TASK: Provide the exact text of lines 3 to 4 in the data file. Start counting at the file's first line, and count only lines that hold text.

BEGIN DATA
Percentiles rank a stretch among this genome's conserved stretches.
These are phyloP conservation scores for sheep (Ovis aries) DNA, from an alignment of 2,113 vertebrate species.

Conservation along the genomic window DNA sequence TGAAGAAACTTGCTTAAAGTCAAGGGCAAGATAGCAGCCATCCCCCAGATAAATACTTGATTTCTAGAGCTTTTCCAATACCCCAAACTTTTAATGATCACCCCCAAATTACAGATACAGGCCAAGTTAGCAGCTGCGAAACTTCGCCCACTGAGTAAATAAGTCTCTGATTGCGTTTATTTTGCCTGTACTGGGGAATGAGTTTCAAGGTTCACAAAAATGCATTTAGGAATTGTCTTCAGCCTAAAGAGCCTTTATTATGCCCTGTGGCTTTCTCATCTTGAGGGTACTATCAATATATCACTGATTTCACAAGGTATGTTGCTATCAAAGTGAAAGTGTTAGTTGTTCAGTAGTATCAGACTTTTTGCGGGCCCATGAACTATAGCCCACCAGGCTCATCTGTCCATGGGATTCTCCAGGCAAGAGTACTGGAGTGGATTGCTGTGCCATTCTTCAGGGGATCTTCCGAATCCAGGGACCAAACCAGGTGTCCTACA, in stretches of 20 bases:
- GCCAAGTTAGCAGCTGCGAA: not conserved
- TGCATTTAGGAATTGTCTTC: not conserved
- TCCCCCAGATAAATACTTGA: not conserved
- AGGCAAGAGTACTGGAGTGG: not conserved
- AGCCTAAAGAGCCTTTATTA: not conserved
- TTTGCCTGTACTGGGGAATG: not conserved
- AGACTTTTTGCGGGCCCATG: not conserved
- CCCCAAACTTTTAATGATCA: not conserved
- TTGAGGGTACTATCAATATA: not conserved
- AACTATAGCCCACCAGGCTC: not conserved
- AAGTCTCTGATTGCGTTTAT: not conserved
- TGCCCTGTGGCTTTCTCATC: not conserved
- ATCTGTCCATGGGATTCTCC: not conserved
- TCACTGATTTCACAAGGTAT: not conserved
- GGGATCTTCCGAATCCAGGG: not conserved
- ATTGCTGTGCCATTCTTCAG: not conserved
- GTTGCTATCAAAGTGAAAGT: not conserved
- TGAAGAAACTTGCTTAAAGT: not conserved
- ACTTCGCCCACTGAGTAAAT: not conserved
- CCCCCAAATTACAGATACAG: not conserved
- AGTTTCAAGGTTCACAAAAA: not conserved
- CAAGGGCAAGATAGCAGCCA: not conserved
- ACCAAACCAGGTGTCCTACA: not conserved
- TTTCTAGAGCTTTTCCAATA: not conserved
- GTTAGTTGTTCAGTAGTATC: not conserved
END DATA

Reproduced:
Conservation along the genomic window DNA sequence TGAAGAAACTTGCTTAAAGTCAAGGGCAAGATAGCAGCCATCCCCCAGATAAATACTTGATTTCTAGAGCTTTTCCAATACCCCAAACTTTTAATGATCACCCCCAAATTACAGATACAGGCCAAGTTAGCAGCTGCGAAACTTCGCCCACTGAGTAAATAAGTCTCTGATTGCGTTTATTTTGCCTGTACTGGGGAATGAGTTTCAAGGTTCACAAAAATGCATTTAGGAATTGTCTTCAGCCTAAAGAGCCTTTATTATGCCCTGTGGCTTTCTCATCTTGAGGGTACTATCAATATATCACTGATTTCACAAGGTATGTTGCTATCAAAGTGAAAGTGTTAGTTGTTCAGTAGTATCAGACTTTTTGCGGGCCCATGAACTATAGCCCACCAGGCTCATCTGTCCATGGGATTCTCCAGGCAAGAGTACTGGAGTGGATTGCTGTGCCATTCTTCAGGGGATCTTCCGAATCCAGGGACCAAACCAGGTGTCCTACA, in stretches of 20 bases:
- GCCAAGTTAGCAGCTGCGAA: not conserved